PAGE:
Senior Housing Communities Lead to Lower Level of Hospitalization

Eden Memory Care at Cypress Texas

Newswise — Over time, older individuals who live in senior housing communities were found to be less likely to have high levels of hospitalization, finds a new study from the Brown School at Washington University in St. Louis.

“Our findings suggest that the positive effects from the various support services available in the senior housing environment accrue over time in helping vulnerable elders better manage their health conditions,” said Sojung Park, assistant professor at the Brown School and lead author of “The Role of Senior Housing in Hospitalizations Among Vulnerable Older Adults With Multiple Chronic Conditions: A Longitudinal Perspective,” published in the October issue of the journal The Gerontologist.

The study focused on vulnerable seniors (those with moderate or low incomes who live alone) and examined to what extent a senior housing environment might moderate the effects of multiple chronic conditions on hospitalization over time.

Data came from the 2002-2012 Health Retirement Study. Senior housing residency was measured with the question “Is your home part of a retirement community, senior citizens’ housing or other type of housing that offers services for older adults or someone with a disability?”

The study showed that vulnerable older adults with multiple chronic conditions were more likely to be hospitalized at both moderate and heavy levels at baseline. However, older individuals with those conditions who lived in a senior housing environment had few hospitalizations over time.

“It might be that the services provided in senior housing, such as health education, help people identify warning signs and seek treatment sooner, leading to more health care use,” Park said.

“Our findings really underscore the importance of continued research into these housing environments as a possible alternative to existing housing for lower-income seniors.”

SEE ORIGINAL STUDY

Posted From: Newswise:Senior Housing Communities Lead to Lower Level of Hospitalization

Senior Housing Communities Lead to Lower Level of Hospitalization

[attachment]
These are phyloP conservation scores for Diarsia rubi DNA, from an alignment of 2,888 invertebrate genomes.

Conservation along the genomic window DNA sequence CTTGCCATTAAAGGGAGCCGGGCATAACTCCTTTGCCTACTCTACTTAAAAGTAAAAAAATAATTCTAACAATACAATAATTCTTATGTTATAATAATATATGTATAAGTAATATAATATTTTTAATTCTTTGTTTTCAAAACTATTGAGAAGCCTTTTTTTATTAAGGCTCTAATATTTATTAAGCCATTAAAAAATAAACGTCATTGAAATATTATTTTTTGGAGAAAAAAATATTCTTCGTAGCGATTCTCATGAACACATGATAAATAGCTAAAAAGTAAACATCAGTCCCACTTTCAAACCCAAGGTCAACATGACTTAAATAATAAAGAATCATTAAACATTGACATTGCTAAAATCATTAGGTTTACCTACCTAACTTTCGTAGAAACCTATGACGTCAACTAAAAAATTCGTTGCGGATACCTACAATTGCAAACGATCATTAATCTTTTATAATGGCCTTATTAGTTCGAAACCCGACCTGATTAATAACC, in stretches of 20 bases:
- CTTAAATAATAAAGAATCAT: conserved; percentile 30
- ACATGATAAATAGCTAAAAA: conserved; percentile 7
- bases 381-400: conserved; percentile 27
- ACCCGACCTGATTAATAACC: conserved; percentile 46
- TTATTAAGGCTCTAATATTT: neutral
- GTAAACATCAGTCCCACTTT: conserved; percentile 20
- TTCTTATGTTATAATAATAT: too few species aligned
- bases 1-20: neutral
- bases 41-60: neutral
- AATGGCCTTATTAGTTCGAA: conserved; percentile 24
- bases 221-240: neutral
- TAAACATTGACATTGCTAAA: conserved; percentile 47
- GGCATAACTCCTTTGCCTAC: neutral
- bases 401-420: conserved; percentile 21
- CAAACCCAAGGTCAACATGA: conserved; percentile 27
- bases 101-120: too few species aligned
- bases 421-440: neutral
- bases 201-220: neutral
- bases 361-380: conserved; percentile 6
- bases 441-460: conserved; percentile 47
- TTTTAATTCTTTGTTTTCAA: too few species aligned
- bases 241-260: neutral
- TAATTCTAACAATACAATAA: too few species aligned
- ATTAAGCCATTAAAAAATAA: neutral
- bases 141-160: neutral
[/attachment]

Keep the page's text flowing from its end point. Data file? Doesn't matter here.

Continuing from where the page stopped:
Article ID: 700873

Released: 20-Sep-2018 3:05 PM EDT

Source Newsroom: Washington University in St. Louis

2308, 2019

How Music Help People With Dementia

August 23rd, 2019|0 Comments

Just about everybody has a favorite song that brings back great memories. That’s the case for everyone – whether or not they have a cognitive issue such as dementia. Here’s some information on how [...]

2308, 2019

How Puzzles Can Help Keep the Brain Sharp

August 23rd, 2019|0 Comments

More than likely you’ve heard that working on puzzles, such as crosswords, jigsaw puzzles and the like, can help keep your mind sharp. But why is this the case? It turns out that puzzles [...]

2707, 2019

Gardening Benefits for People with Dementia

July 27th, 2019|0 Comments

When most people think of ways to help those suffering from dementia or other problems affecting cognition, gardening might not immediately come to mind. But spending time in a quiet, peaceful garden can have [...]

2706, 2019

Benefits of Art Therapy for the Elderly

June 27th, 2019|0 Comments

Art Therapy If you’ve ever sat down to paint a picture or work on a clay pot, you know how calming and therapeutic it can be. Art therapy has been shown to help people [...]

1506, 2019

Questions to Ask When Considering Memory Care

June 15th, 2019|0 Comments

We usually associate age with physical changes. Our skin might become a little loose, our joints might ache, and we might not be as energetic as we used to be. But, for many people, [...]

2019-04-23T21:53:37+00:00